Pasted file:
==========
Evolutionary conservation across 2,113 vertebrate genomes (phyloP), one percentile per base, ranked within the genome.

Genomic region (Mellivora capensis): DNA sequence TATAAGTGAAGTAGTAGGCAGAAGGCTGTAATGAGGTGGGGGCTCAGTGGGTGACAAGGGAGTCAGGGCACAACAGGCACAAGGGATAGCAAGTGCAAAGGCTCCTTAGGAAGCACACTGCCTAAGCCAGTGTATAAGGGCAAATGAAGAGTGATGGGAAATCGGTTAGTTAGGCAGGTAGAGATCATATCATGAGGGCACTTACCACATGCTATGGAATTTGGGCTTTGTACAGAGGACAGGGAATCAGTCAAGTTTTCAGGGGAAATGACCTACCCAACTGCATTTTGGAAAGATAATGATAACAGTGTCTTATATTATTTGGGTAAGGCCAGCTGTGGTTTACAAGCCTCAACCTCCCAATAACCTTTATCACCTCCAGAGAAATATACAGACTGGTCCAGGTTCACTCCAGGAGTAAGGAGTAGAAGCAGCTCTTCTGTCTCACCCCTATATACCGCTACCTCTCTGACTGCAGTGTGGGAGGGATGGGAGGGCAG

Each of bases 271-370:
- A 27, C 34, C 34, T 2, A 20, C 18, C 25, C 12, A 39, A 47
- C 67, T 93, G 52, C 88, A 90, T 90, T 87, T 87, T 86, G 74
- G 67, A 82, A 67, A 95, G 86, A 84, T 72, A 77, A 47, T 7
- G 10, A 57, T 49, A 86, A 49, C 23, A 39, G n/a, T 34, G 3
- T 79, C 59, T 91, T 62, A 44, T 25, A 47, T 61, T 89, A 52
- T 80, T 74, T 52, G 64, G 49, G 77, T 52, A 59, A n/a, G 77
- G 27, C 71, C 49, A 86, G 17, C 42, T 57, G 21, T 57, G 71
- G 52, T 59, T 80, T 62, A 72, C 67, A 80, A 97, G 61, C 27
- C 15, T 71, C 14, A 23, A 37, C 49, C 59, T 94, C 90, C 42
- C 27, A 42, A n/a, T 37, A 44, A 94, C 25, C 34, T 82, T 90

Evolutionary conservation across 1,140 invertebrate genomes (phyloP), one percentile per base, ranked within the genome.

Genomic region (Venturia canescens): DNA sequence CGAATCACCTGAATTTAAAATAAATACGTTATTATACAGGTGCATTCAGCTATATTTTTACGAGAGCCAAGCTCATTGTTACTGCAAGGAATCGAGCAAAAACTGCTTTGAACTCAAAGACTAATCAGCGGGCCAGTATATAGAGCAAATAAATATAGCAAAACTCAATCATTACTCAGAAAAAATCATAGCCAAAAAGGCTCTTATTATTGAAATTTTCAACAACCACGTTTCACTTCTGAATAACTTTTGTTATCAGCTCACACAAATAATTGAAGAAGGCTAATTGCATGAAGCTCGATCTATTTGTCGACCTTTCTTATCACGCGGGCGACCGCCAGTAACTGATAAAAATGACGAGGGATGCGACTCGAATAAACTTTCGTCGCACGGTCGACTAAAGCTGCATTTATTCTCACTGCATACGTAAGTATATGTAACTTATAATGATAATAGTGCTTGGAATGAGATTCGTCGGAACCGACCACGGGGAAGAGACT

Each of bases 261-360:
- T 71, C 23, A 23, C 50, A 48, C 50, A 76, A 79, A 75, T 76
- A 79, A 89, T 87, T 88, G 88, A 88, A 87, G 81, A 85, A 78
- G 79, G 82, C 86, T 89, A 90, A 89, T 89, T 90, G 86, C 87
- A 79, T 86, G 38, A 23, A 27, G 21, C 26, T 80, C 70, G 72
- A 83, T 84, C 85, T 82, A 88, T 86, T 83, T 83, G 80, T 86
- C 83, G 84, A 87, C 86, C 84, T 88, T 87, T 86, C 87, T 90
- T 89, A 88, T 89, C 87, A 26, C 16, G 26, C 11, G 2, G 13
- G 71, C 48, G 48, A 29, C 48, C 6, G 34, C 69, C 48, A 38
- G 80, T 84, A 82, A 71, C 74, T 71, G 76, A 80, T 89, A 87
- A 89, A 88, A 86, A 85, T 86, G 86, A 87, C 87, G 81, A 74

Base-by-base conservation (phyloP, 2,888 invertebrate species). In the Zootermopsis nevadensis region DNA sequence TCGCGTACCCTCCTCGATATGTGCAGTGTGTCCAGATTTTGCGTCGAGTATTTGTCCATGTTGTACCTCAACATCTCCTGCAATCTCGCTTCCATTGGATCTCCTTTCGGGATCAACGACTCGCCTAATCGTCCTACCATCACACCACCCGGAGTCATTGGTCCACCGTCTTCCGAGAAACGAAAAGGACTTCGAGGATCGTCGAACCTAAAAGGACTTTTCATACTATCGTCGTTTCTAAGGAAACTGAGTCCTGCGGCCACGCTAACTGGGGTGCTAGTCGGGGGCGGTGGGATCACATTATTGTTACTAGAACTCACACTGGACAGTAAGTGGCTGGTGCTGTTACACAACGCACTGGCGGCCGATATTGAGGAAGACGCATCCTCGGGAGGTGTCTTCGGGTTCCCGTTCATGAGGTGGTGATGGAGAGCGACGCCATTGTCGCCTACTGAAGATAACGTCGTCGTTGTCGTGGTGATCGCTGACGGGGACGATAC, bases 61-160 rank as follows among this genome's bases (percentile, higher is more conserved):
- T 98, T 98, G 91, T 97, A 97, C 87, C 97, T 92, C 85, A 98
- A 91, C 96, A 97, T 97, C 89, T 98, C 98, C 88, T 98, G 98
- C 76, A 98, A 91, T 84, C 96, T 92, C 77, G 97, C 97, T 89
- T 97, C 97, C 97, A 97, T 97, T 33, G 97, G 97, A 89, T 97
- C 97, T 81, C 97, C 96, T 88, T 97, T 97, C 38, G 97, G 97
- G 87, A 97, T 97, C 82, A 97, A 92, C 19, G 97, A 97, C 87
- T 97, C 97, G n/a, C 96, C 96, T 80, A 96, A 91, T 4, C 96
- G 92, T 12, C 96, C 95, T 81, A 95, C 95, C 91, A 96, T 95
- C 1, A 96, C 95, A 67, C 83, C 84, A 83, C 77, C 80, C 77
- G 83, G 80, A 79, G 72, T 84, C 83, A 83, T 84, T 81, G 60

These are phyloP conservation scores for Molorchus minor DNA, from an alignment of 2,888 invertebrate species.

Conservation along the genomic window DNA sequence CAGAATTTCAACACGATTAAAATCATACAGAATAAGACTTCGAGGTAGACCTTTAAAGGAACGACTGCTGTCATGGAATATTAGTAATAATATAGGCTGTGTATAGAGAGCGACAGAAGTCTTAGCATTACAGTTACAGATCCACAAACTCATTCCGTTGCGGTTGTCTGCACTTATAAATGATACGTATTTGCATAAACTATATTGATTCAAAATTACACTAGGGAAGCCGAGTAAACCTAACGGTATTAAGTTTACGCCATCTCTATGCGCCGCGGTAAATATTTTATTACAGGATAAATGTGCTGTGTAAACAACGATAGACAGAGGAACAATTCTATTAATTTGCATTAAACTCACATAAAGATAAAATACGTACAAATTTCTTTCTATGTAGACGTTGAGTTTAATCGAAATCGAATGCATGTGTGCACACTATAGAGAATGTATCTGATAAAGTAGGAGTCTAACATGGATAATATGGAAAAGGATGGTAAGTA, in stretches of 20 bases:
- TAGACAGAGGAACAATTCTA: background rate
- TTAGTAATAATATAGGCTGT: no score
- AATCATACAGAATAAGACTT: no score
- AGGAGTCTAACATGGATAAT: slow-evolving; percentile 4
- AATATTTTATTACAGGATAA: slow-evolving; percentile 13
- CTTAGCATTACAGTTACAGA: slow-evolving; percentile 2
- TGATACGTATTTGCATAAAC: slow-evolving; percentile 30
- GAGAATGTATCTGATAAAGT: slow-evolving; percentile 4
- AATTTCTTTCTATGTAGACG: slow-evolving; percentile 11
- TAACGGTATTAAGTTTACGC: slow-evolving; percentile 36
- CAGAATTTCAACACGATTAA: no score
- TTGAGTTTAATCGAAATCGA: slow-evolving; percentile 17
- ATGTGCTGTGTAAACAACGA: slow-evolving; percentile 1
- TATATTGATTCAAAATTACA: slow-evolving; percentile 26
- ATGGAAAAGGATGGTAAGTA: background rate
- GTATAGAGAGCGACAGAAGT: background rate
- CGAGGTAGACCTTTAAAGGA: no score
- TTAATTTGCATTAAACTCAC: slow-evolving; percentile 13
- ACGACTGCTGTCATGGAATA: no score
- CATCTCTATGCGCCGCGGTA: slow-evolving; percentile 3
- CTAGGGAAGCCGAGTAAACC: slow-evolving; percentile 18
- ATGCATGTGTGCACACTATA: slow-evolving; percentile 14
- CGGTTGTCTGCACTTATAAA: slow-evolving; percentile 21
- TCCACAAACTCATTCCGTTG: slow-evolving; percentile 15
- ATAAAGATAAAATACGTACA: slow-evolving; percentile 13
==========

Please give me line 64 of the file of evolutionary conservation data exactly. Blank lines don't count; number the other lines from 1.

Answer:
- ATAAAGATAAAATACGTACA: slow-evolving; percentile 13